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Acad Med. 2001 Dec;76(12):1253-6.

Racial bias in using USMLE step 1 scores to grant internal medicine residency interviews.

Author information

1
Department of Internal Medicine, Medical College of Virginia Campus of Virginia Commonwealth University, Richmond, Virginia 23298-0509, USA. medmond@hsc.vcu.edu

Abstract

PURPOSE:

To determine whether the United States Medical Licensing Examination (USMLE) Step 1 score, commonly used in screening residency applicants for interviews, eliminates a greater proportion of African-American applicants from the interview process at an internal medicine residency program.

METHOD:

A survey of internal medicine residency programs was performed to determine the prevalence of using USMLE Step 1 scores to grant interviews. A cohort of applicants was analyzed by constructing a database of USMLE Step 1 scores from the Electronic Residency Application Service (ERAS) database of applications from U.S., Canadian, and osteopathic medical schools to one residency program in 2000. Each applicant was classified as African American or non-African American. Rejection rates were then calculated for each five-point increment from a hypothetical threshold rejection score of <180 to <215.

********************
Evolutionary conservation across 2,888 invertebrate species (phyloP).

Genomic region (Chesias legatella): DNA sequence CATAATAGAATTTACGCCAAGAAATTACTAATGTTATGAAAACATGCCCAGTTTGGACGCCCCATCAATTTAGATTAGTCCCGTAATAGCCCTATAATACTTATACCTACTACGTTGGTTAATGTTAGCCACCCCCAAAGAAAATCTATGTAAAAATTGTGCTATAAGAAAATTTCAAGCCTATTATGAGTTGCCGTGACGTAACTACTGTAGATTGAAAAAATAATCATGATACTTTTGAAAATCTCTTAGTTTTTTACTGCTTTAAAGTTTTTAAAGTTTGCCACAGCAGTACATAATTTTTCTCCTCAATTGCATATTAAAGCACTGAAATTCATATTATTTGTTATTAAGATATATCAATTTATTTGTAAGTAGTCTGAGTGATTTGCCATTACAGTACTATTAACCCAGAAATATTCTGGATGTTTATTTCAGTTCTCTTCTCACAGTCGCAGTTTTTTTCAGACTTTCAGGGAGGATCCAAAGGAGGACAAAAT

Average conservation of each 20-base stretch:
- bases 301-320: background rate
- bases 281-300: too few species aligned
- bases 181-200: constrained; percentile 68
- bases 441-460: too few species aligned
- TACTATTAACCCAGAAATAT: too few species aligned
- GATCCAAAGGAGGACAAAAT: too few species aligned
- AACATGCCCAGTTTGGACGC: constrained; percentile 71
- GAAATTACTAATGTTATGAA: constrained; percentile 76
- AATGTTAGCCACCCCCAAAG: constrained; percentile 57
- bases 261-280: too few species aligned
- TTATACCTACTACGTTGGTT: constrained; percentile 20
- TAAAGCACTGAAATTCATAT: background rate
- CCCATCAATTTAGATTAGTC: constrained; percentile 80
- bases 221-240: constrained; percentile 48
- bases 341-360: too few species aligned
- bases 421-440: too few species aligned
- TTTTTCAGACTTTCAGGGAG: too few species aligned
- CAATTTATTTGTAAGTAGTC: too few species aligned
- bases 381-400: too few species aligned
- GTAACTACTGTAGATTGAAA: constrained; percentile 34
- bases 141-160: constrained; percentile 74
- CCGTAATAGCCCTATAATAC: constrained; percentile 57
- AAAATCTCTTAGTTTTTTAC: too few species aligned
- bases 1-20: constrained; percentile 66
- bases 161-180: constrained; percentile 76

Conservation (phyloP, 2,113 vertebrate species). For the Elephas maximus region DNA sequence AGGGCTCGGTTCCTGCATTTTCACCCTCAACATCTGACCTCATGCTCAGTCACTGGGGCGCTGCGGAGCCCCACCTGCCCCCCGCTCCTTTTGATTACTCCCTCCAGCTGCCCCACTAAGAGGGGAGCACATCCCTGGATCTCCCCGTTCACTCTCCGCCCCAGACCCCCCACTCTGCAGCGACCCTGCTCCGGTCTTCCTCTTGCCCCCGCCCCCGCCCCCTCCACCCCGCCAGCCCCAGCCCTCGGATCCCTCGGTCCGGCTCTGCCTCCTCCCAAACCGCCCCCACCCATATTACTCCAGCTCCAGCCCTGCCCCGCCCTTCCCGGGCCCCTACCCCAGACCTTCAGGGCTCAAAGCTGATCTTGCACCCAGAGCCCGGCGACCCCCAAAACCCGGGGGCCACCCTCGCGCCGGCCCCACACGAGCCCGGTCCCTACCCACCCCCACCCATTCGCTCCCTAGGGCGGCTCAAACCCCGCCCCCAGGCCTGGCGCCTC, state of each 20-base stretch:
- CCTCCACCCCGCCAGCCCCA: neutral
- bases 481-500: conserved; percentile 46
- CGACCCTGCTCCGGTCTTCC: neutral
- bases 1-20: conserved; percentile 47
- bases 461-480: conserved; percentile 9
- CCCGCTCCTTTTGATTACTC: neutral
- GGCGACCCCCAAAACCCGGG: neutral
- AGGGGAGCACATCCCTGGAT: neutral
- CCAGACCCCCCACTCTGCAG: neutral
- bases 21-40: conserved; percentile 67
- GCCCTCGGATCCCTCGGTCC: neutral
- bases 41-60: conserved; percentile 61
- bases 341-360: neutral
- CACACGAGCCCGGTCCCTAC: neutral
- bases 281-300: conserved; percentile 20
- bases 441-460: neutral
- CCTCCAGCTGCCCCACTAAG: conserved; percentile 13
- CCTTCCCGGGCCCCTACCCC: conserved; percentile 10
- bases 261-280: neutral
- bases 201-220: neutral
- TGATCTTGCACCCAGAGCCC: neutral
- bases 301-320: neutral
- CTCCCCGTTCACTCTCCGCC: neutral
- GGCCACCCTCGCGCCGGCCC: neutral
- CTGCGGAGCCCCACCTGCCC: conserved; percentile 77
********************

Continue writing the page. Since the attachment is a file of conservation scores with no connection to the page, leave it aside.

RESULTS:

Responses were received from 259 residency programs (69%), and 92% used the USMLE Step 1 score in deciding which applicants to interview. A cohort of 626 non-African-American and 47 African-American applicants was analyzed. The proportion of applicants below each incremental threshold score was significantly higher for African-American applicants (p <.05 at each level). Depending on the threshold score used, an African-American applicant was three to six times less likely to be offered an interview.

CONCLUSIONS:

When USMLE Step 1 scores are used to screen applicants for a residency interview, a significantly greater proportion of African-American students will be refused an interview.

PMID:
11739053
[Indexed for MEDLINE]
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